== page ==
There are many reasons you may want to teach English abroad. Perhaps you’re on a mission to give back to a community, or you want experience in the teaching field, or maybe you want a meaningful travel experience while you adventure around the world. Whatever your motive, if you haven’t yet signed up because of your fear of the contractual commitment, here are some short-term alternatives to teaching English abroad for you to consider.
Note: These three gigs are very difficult to arrange before traveling to your desired country. The hiring bodies will want to know you’re already there and ready to work.
Alternatively: Check out this awesome job board for teach abroad jobs!
1) English camps
When I went to Thailand on a whim the second time, I kept myself busy (and my pocket full) with working English camps. Many schools schedule camps for students as a way to reward them for good work and promote their continued study of the English language.
It’s different in every country, but the company I worked with often takes students to a resort outside of their hometown and spends three days alternating between games, lessons, sports, speech competitions and talent shows — all in English. It’s a fun time for all, and I had the freedom to pick and choose which camps I wanted to attend.
This situation was great for me because I could sign up last minute for a camp I knew I would be in town for, and if I decided to go to the beach instead of work, the company had no hard feelings. It’s a great way for a backpacker to earn a little cash on their way through Bangkok, plus all food, travel and accommodation are paid for while at camp.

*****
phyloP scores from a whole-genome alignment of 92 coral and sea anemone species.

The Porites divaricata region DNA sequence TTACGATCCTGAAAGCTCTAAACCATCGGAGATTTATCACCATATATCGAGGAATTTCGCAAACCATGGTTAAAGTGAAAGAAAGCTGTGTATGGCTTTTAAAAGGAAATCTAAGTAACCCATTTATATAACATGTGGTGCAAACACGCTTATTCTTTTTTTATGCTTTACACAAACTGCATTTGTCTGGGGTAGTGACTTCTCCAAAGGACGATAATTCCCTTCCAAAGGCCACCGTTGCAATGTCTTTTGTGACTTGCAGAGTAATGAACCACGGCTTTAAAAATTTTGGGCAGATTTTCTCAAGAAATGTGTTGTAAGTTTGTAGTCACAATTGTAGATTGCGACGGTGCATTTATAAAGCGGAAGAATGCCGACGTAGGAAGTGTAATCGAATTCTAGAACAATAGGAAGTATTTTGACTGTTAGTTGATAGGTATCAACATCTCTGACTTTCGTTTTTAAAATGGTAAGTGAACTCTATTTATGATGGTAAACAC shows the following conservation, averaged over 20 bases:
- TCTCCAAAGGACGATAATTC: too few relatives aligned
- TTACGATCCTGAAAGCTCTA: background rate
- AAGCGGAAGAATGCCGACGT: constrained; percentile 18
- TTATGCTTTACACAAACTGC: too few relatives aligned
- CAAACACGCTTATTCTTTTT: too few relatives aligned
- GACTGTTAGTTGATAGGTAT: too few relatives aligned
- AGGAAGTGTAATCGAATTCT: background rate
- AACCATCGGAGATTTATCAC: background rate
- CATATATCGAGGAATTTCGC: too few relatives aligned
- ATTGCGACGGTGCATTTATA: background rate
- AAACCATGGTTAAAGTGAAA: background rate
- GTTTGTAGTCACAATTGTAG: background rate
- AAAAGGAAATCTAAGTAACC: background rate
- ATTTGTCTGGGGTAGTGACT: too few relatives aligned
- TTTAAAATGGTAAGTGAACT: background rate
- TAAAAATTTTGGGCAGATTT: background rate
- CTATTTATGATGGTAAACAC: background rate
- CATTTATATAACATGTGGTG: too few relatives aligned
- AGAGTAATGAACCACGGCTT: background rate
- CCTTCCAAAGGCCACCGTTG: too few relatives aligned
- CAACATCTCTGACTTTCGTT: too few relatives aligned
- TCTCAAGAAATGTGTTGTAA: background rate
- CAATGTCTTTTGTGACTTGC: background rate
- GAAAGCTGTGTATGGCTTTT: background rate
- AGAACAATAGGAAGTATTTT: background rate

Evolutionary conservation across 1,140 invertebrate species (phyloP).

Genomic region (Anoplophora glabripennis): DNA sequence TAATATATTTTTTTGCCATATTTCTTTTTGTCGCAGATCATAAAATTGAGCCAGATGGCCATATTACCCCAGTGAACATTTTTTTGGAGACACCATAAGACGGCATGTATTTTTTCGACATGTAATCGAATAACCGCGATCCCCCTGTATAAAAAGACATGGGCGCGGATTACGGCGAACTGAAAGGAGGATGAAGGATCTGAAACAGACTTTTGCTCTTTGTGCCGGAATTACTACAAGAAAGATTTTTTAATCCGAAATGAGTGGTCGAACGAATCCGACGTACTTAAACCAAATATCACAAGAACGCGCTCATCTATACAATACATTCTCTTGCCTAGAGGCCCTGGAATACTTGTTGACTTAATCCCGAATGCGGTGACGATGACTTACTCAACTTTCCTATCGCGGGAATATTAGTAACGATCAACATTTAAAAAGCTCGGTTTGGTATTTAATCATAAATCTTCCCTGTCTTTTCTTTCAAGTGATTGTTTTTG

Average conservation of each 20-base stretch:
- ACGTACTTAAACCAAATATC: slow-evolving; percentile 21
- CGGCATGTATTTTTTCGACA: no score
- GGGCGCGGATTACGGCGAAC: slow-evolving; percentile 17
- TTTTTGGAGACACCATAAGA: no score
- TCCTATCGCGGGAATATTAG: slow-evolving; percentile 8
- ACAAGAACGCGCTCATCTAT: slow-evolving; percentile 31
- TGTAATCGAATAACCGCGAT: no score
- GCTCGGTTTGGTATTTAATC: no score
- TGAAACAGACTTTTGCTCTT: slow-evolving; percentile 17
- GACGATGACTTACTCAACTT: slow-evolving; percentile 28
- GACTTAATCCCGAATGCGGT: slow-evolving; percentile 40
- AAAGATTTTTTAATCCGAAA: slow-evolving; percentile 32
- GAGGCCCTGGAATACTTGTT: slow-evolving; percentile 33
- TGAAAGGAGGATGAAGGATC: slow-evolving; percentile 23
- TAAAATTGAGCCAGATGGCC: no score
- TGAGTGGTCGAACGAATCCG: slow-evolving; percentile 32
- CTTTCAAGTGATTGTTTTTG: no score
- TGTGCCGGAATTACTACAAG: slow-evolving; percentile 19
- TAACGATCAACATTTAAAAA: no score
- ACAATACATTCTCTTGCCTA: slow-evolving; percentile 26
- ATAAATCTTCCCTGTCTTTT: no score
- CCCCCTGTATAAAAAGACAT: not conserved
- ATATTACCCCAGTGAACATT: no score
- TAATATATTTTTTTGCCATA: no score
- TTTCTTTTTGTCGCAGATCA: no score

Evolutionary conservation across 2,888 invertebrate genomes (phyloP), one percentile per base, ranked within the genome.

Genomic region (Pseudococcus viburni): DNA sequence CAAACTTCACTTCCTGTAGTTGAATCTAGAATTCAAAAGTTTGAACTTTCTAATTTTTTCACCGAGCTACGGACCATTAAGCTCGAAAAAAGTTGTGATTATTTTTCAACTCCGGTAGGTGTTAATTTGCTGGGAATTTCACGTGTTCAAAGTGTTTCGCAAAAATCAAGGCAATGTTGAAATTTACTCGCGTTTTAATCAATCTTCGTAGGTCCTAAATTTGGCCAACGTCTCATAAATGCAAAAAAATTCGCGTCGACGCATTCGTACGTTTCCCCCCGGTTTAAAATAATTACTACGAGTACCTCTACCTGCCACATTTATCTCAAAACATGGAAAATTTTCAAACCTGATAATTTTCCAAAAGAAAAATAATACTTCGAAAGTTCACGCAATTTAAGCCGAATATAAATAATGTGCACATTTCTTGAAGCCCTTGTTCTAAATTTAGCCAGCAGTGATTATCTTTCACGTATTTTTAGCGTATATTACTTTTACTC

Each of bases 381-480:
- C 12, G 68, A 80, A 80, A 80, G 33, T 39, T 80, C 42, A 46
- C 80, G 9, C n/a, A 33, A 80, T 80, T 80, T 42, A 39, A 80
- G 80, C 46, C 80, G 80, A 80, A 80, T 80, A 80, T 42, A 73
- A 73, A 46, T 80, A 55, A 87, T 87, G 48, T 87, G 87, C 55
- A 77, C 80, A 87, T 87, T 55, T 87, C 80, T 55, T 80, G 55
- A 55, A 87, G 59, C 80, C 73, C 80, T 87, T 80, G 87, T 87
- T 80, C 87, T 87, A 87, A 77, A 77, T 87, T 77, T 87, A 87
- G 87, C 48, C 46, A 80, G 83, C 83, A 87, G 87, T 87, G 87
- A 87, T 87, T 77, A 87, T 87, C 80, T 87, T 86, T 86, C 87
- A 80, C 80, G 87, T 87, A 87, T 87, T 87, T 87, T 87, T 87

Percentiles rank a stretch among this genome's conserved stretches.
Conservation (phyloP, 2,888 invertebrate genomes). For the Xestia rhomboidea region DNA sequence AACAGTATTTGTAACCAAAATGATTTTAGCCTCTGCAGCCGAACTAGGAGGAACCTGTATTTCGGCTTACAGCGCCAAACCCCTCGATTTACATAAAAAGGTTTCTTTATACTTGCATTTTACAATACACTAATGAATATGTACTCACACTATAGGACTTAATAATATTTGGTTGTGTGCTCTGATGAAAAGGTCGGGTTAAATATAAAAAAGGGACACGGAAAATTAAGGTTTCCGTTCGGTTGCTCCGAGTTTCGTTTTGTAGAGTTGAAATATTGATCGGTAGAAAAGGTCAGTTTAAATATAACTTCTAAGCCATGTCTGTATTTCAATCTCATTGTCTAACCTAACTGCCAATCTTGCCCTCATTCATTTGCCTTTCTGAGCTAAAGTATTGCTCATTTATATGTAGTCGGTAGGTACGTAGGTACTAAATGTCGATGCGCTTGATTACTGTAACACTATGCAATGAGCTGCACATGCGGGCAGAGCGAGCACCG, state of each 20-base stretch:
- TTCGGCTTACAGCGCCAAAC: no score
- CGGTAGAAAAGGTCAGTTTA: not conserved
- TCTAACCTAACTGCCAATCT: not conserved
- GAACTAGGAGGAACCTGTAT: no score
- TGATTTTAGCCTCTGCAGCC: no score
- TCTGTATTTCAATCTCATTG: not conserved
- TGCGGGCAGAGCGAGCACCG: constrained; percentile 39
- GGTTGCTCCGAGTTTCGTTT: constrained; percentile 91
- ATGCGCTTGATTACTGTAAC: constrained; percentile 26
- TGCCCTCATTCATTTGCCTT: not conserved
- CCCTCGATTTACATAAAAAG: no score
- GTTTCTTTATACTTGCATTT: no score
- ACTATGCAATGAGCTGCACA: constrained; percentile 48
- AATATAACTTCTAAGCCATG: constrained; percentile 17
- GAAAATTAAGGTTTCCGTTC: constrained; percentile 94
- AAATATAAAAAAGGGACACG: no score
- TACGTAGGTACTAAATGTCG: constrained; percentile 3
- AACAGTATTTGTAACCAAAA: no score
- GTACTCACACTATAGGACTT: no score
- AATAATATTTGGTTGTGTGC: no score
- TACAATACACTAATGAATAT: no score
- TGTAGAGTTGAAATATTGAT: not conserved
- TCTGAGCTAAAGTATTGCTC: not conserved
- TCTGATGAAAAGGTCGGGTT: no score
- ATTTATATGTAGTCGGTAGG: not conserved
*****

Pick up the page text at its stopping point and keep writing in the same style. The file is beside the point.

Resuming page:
Other countries, such as Taiwan for example, are big on longer, summer camps, usually one or two months. They hire teachers for the duration and the pay is worthwhile, plus everything is included and you get to explore the country on your weekends. These are easier to sign up for before you go.
PSST! After growing this blog, I started a TEFL agency specializing in short-term teach abroad programs (from 1-6 months) around the world. I’ll work with you to help you find the best program for you, based on your timeline, qualifications, desires, etc.
Some agencies like to keep a handful of substitutes available for when their full-time teachers are sick, on holiday or on a visa run. Substituting is a great way to experience a variety of schools and have your travel and hotel expenses paid for, on top of your daily wage. This is what I spent the last two months doing in Thailand, and the reason I was able to get a one-month gig in a private primary school, and a one-week position in Trat Preschool. However, there are also options for daily substitutions and long-term, on call positions if you’re based in one location for the majority of your time.
3) Private Tutoring
English language tutoring is often the most lucrative (and fun!) way to teach ESL. Depending on the country/ies you’re traveling to, students (or their parents) will pay high dollar for a one-hour private lesson. Most students will want you to be consistent in your offering for at least a few weeks to a few months, but this can be a great way to set your own schedule, make some money and experience teaching ESL. You could also consider doing a language swap, where you teach them English and learn their native language (for no fee, of course).